Bob Alvarez (TEP ’19), President & Chief Operations Officer at Shapiro Metals, attended Darden Executive Education & Lifelong Learning’s The Executive Program (TEP) in 2019 after it had been highly recommended by a previous TEP participant. Since joining Shapiro Metals in 2015, Bob has held multiple leadership positions and has always been a strong believer in lifelong learning and continuing education.

Bob spoke with us to share his TEP experience and the program’s ongoing impact. Not only has it shaped how they do business as Shapiro Metals continues to grow, but it also helped them navigate through the COVID crisis.

How did you hear about TEP?

There was a Board of Advisors member at our company who had high regard for an individual over at Enterprise Bank who had participated in TEP as part of his development for succession into leadership of that bank. Our member admired what he accomplished, and so he recommended TEP for me. I attended as a part of the 2019 cohort.

What were you hoping to get out of your experience?

The University of Virginia and Darden School of Business are known for their high caliber of education and students, so coming into TEP I felt a bit intimidated. Was I going to be able to add any value? I was very humble in how I approached the program and went in with the goal to take advantage of the spectacular opportunity and get everything out of it that I possibly could.

What led you to choose the program?

Although it wasn’t my idea to go, I’ve always been a learner. Usually, I’ve taught myself through books or webinars. I always want to continue to grow and develop, so when the opportunity to attend TEP presented itself, it dovetailed with that aspect of my personality. It’s a robust program that extended beyond professional development, incorporating a great deal of personal development.

Was there anything about the program that surprised you or stood out?

The entire program was exceptionally well done, and I loved that it incorporated the mind and body as well. I was fascinated by the use of case studies. It’s an interesting storytelling mechanism with so much learning built into it. Even though I’ve been in business, my entire career was in science, so it was great to get my first experience with real, live facilitated case study work with the faculty experts. They were masters at it. They extricated all the nuances of the case, and then they would link that to strategy, marketing, finance, etc. My notebooks are still in my desk drawer and I probably refer to them at least once a week.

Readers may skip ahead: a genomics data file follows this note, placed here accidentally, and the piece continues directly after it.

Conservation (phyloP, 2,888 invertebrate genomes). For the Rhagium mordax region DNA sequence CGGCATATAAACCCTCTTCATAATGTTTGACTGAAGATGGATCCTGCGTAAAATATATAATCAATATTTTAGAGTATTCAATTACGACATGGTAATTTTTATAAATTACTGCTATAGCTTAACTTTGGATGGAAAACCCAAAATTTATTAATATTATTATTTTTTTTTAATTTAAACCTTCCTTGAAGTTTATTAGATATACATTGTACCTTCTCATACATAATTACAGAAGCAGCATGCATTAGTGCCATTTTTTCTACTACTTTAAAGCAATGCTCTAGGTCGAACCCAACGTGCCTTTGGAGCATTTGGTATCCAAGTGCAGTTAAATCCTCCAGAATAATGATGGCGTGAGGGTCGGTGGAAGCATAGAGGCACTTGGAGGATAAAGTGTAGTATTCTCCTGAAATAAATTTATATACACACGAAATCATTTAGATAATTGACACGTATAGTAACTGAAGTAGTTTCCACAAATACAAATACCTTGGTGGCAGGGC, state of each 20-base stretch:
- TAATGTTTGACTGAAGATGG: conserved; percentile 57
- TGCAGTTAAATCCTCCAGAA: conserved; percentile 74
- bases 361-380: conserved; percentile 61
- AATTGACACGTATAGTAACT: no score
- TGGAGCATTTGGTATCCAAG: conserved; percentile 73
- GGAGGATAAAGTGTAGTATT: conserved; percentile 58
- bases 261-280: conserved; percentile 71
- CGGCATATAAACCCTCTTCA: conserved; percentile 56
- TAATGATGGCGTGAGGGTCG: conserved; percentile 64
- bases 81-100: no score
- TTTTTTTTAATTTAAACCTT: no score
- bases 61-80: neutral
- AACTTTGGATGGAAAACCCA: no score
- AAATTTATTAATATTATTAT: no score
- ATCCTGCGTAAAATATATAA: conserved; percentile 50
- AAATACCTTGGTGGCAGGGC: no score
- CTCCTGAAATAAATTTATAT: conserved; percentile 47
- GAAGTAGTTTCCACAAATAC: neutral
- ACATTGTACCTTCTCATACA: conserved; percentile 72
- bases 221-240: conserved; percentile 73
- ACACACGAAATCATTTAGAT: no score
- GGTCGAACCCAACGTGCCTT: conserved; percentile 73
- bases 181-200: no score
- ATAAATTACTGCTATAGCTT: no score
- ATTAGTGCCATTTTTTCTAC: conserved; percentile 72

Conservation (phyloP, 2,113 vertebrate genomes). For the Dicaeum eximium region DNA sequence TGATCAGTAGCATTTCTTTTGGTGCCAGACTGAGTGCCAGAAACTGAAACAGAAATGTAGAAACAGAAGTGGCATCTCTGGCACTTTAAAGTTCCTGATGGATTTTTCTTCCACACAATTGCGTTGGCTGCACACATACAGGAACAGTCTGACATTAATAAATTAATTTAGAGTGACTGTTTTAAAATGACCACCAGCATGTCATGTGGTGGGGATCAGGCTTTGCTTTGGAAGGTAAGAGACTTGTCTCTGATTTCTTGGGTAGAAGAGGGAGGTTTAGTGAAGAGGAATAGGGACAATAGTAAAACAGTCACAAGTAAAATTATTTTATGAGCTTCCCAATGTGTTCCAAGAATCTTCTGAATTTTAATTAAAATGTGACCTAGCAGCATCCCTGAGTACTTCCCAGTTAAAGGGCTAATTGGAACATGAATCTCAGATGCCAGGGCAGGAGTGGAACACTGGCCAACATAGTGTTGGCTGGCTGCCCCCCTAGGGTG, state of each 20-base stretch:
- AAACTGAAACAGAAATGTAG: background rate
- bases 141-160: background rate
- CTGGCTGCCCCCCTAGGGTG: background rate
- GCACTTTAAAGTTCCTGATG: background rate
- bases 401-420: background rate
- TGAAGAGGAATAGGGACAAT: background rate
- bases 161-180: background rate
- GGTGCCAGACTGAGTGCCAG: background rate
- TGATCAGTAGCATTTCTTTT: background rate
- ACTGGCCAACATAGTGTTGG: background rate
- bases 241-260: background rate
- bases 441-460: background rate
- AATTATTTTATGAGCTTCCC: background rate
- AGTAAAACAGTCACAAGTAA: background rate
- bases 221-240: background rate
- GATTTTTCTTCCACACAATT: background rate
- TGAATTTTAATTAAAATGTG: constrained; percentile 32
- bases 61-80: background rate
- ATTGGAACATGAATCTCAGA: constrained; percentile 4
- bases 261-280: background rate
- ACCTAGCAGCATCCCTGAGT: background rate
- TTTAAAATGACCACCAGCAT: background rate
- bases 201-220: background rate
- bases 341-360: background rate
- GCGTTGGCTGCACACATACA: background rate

I also think I’d be remiss if I didn’t say that part of it was also a validation – validation of some of the things that our smaller company’s been thinking about. Whether it’s artificial intelligence, blockchain, machine learning or sustainability, the program taught about linking that to strategy and how to execute that strategy.

Are there any other insights you still use from the program today?

While I was in the program, the mindfulness/wellness component was a little far out for me. Not because I don’t see the value in it, I had just never done any of it before. It didn’t fully click for me while I was at TEP. I remember we were instructed on how to do this breathing exercise, which at the time I thought was bizarre. However, I find myself using it all the time now to just refresh my brain and relax.

Were there any insights from TEP that helped you with a challenge you were facing?

I wouldn’t say there was just one thing. With the transformation that our company has been undertaking, everything I learned along the way at TEP – the discussion on blockchain that Elena led, or the marketing exercises that Kim led or the strategy sessions that Venkat and Doug led – was applicable to what we were doing, where we were, and when we were doing it; and has been utilized since I’ve been back.

My new insights were also incorporated into how our company responded to COVID. We were able to be agile and respond during a time of crisis. TEP empowers you to learn to respond instead of reacting. I am not kidding when I say that it wasn’t one thing. All of it integrated in an important way, which is the reality of business. Business is an integrated system that must work really well together to get to your vision. And that’s what TEP was, too.

Any other examples of how you’ve been able to continue to build yourself and your organization from what you brought back from TEP?

Absolutely. I would say that we use insights from Kim’s marketing lessons in how we’re thinking about our products and branding. As we introduce new products, I think often about Venkat and Greg, and their strategy sessions on trade offs and where value is created. The analytics I learned about helped to enhance our Financial Planning & Analysis department. It also encouraged me to bring in some outside expertise into our team. I didn’t have to hire help – I could rent it. We’ve brought in experts around artificial intelligence and analytics, and the dividends have been significant. I give TEP a great deal of credit for the activities we’re pursuing now and how we’re doing them.

Anything else you’d like to share with someone considering TEP?

I think the cohorts are very important. They’re extremely diverse and that, in and of itself, significantly enhances the experience. Also, the access to the professors outside the classroom enhanced the program and my experience.

Learn more about The Executive Program: Strategic Leadership at the Top and how it may help you reach your career or organizational goals.